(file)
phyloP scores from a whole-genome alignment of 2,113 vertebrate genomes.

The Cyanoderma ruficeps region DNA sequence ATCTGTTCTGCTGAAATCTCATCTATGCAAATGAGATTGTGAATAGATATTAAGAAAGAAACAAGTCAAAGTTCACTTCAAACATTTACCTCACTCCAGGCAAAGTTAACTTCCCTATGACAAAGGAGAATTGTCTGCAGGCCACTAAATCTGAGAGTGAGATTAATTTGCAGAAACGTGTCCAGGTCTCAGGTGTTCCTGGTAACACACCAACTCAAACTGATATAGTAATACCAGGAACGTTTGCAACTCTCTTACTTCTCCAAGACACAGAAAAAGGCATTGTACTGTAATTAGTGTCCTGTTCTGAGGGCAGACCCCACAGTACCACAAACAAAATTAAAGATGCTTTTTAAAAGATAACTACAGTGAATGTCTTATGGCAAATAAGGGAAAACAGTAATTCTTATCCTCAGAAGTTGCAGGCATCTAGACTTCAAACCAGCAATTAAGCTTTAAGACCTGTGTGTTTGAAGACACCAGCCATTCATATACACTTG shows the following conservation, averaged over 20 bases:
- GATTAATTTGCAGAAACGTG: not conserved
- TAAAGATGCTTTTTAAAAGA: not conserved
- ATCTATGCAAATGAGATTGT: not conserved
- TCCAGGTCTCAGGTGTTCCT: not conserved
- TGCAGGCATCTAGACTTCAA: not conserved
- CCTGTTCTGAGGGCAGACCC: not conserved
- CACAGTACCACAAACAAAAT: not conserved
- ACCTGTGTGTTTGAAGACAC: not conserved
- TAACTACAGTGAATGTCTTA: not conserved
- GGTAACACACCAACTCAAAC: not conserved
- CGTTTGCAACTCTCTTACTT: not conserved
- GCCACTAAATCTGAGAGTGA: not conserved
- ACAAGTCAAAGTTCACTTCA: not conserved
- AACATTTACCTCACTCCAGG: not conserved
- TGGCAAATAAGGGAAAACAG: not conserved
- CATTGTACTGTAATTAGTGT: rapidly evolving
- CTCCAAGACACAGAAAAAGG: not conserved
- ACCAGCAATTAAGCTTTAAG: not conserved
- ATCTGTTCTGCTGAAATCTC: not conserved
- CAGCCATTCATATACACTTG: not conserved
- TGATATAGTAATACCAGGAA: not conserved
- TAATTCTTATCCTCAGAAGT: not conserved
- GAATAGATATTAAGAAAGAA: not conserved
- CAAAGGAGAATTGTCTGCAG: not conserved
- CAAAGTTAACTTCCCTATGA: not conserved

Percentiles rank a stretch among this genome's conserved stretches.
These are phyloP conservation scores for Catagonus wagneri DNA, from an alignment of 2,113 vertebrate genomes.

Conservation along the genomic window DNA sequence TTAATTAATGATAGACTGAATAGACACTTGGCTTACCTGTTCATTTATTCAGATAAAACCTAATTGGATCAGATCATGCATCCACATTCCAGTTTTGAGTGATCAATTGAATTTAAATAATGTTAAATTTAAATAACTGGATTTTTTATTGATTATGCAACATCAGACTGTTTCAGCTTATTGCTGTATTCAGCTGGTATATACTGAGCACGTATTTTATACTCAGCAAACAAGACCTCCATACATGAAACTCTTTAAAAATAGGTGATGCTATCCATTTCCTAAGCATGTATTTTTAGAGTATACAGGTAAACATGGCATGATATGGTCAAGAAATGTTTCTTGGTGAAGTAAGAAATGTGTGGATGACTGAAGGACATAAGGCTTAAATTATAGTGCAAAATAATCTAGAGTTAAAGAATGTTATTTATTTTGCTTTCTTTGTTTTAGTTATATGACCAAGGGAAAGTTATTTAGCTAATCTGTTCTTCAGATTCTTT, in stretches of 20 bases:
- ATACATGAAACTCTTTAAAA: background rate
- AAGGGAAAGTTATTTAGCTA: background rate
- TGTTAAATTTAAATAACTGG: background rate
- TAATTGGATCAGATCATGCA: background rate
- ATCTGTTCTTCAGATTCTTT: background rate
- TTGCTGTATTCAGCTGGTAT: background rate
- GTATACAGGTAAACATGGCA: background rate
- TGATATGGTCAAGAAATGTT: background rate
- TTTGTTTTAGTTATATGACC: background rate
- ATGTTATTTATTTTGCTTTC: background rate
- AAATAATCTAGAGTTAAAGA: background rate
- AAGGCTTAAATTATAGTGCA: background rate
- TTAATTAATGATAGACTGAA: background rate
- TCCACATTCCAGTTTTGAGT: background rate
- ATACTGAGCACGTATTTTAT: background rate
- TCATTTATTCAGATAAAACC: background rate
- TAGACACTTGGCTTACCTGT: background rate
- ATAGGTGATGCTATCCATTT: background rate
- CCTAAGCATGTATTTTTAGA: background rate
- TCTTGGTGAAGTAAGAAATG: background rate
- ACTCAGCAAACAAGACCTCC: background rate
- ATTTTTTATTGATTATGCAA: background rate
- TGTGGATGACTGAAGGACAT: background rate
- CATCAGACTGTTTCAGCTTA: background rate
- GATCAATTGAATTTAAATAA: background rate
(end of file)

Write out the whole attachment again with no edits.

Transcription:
phyloP scores from a whole-genome alignment of 2,113 vertebrate genomes.

The Cyanoderma ruficeps region DNA sequence ATCTGTTCTGCTGAAATCTCATCTATGCAAATGAGATTGTGAATAGATATTAAGAAAGAAACAAGTCAAAGTTCACTTCAAACATTTACCTCACTCCAGGCAAAGTTAACTTCCCTATGACAAAGGAGAATTGTCTGCAGGCCACTAAATCTGAGAGTGAGATTAATTTGCAGAAACGTGTCCAGGTCTCAGGTGTTCCTGGTAACACACCAACTCAAACTGATATAGTAATACCAGGAACGTTTGCAACTCTCTTACTTCTCCAAGACACAGAAAAAGGCATTGTACTGTAATTAGTGTCCTGTTCTGAGGGCAGACCCCACAGTACCACAAACAAAATTAAAGATGCTTTTTAAAAGATAACTACAGTGAATGTCTTATGGCAAATAAGGGAAAACAGTAATTCTTATCCTCAGAAGTTGCAGGCATCTAGACTTCAAACCAGCAATTAAGCTTTAAGACCTGTGTGTTTGAAGACACCAGCCATTCATATACACTTG shows the following conservation, averaged over 20 bases:
- GATTAATTTGCAGAAACGTG: not conserved
- TAAAGATGCTTTTTAAAAGA: not conserved
- ATCTATGCAAATGAGATTGT: not conserved
- TCCAGGTCTCAGGTGTTCCT: not conserved
- TGCAGGCATCTAGACTTCAA: not conserved
- CCTGTTCTGAGGGCAGACCC: not conserved
- CACAGTACCACAAACAAAAT: not conserved
- ACCTGTGTGTTTGAAGACAC: not conserved
- TAACTACAGTGAATGTCTTA: not conserved
- GGTAACACACCAACTCAAAC: not conserved
- CGTTTGCAACTCTCTTACTT: not conserved
- GCCACTAAATCTGAGAGTGA: not conserved
- ACAAGTCAAAGTTCACTTCA: not conserved
- AACATTTACCTCACTCCAGG: not conserved
- TGGCAAATAAGGGAAAACAG: not conserved
- CATTGTACTGTAATTAGTGT: rapidly evolving
- CTCCAAGACACAGAAAAAGG: not conserved
- ACCAGCAATTAAGCTTTAAG: not conserved
- ATCTGTTCTGCTGAAATCTC: not conserved
- CAGCCATTCATATACACTTG: not conserved
- TGATATAGTAATACCAGGAA: not conserved
- TAATTCTTATCCTCAGAAGT: not conserved
- GAATAGATATTAAGAAAGAA: not conserved
- CAAAGGAGAATTGTCTGCAG: not conserved
- CAAAGTTAACTTCCCTATGA: not conserved

Percentiles rank a stretch among this genome's conserved stretches.
These are phyloP conservation scores for Catagonus wagneri DNA, from an alignment of 2,113 vertebrate genomes.

Conservation along the genomic window DNA sequence TTAATTAATGATAGACTGAATAGACACTTGGCTTACCTGTTCATTTATTCAGATAAAACCTAATTGGATCAGATCATGCATCCACATTCCAGTTTTGAGTGATCAATTGAATTTAAATAATGTTAAATTTAAATAACTGGATTTTTTATTGATTATGCAACATCAGACTGTTTCAGCTTATTGCTGTATTCAGCTGGTATATACTGAGCACGTATTTTATACTCAGCAAACAAGACCTCCATACATGAAACTCTTTAAAAATAGGTGATGCTATCCATTTCCTAAGCATGTATTTTTAGAGTATACAGGTAAACATGGCATGATATGGTCAAGAAATGTTTCTTGGTGAAGTAAGAAATGTGTGGATGACTGAAGGACATAAGGCTTAAATTATAGTGCAAAATAATCTAGAGTTAAAGAATGTTATTTATTTTGCTTTCTTTGTTTTAGTTATATGACCAAGGGAAAGTTATTTAGCTAATCTGTTCTTCAGATTCTTT, in stretches of 20 bases:
- ATACATGAAACTCTTTAAAA: background rate
- AAGGGAAAGTTATTTAGCTA: background rate
- TGTTAAATTTAAATAACTGG: background rate
- TAATTGGATCAGATCATGCA: background rate
- ATCTGTTCTTCAGATTCTTT: background rate
- TTGCTGTATTCAGCTGGTAT: background rate
- GTATACAGGTAAACATGGCA: background rate
- TGATATGGTCAAGAAATGTT: background rate
- TTTGTTTTAGTTATATGACC: background rate
- ATGTTATTTATTTTGCTTTC: background rate
- AAATAATCTAGAGTTAAAGA: background rate
- AAGGCTTAAATTATAGTGCA: background rate
- TTAATTAATGATAGACTGAA: background rate
- TCCACATTCCAGTTTTGAGT: background rate
- ATACTGAGCACGTATTTTAT: background rate
- TCATTTATTCAGATAAAACC: background rate
- TAGACACTTGGCTTACCTGT: background rate
- ATAGGTGATGCTATCCATTT: background rate
- CCTAAGCATGTATTTTTAGA: background rate
- TCTTGGTGAAGTAAGAAATG: background rate
- ACTCAGCAAACAAGACCTCC: background rate
- ATTTTTTATTGATTATGCAA: background rate
- TGTGGATGACTGAAGGACAT: background rate
- CATCAGACTGTTTCAGCTTA: background rate
- GATCAATTGAATTTAAATAA: background rate